There remains a contradiction at the heart of Compass’s pluralist mission. Compass, while not formally affiliated to the Labour Party, is registered with the Party, and has a rule that forbids members of other parties from being full members.
Compass does not allow members of political parties other than Labour full membership. It is considering changing that rule – it must make the change, if chair Neal Lawson’s claim that Compass is a pluralist organisation and part of a movement towards a genuine Left-pluralism is to be taken seriously. Compass is a major sign of life in Labourism, and a source of pluralism on the Left; take for instance Compass’s call for tactical voting, at the recent General Election.
But there remains a contradiction at the heart of Compass’s pluralist mission. Compass, while not formally affiliated to the Labour Party, is registered with the Party, and has a rule that forbids members of other parties from being full members.
In other words, Compass’s ‘pluralism’ is very strictly curtailed, because members of other parties cannot participate in Compass’s formal democratic structures, and thus cannot play a democratic part in determining Compass’s direction.
This came home to me with full force recently. Applying to Compass for membership, I was told that, as a Green Party member, I was entitled only to associate membership, with no voting rights. I received my membership pack, and rather bizarrely this included a letter that stated:
“You’re a member of a democratic organisation. Every year Compass members get a say in how the organisation is run through our management committee elections [etc.].”
I queried this with Gavin Hayes, Compass general secretary. He replied that I received this letter, the same as any other Compass [full] member gets, because there are so few associate members that it is not worth there being a separate letter written for them [us]. This seems a rather unsatisfactory response: it is rather insulting or at least bemusing to receive a letter telling one that one is part of a democratic organisation – when in fact one is excluded from its democracy.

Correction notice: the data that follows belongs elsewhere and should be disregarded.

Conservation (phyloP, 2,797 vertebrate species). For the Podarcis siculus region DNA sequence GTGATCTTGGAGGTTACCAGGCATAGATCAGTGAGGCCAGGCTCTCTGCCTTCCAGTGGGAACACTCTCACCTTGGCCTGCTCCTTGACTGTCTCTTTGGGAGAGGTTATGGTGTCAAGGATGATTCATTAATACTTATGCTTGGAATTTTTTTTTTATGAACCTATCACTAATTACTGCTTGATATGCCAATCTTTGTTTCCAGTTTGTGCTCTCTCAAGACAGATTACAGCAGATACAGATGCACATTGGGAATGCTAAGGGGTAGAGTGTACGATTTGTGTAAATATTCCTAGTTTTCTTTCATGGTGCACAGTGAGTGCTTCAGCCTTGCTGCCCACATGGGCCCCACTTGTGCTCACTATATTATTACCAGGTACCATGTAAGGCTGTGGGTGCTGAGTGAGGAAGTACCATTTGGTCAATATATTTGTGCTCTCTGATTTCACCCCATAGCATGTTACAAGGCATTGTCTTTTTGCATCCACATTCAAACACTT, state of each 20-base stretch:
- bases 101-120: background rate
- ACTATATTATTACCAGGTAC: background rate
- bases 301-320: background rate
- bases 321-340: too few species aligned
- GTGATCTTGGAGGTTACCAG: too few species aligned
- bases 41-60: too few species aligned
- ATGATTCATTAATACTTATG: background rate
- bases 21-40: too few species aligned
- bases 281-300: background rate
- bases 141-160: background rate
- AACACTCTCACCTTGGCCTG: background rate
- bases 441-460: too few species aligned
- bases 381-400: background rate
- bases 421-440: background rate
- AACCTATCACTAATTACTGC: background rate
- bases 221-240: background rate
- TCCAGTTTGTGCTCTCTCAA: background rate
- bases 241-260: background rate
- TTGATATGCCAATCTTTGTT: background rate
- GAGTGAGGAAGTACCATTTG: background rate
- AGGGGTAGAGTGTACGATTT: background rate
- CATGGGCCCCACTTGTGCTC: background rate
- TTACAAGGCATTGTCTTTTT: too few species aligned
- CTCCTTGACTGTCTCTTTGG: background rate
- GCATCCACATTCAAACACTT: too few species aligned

I queried with Gavin Hayes the status of the rule excluding members of other political Parties from full membership in Compass. He replied:
“The rule is something we examining at the moment.”
This is a vital test for Compass, and for the future of Labourism. If it really wants to embrace a pluralist politics, a politics suitable for a politically and electorally reformed UK, if it really wants to prepare the way for the new coalitional politics which AV and PR will bring (see here), then it needs to change this rule. So long as Compass forbids members of other progressive political forces from full membership, then it remains tacitly nothing but a glorified Labour Party faction.
But if Compass were to allow the likes of me – and Caroline Lucas and Adam Price and Salma Yaqoob and so on – in, on equal terms, then it would be practising what it preached. That would be pluralism in action.
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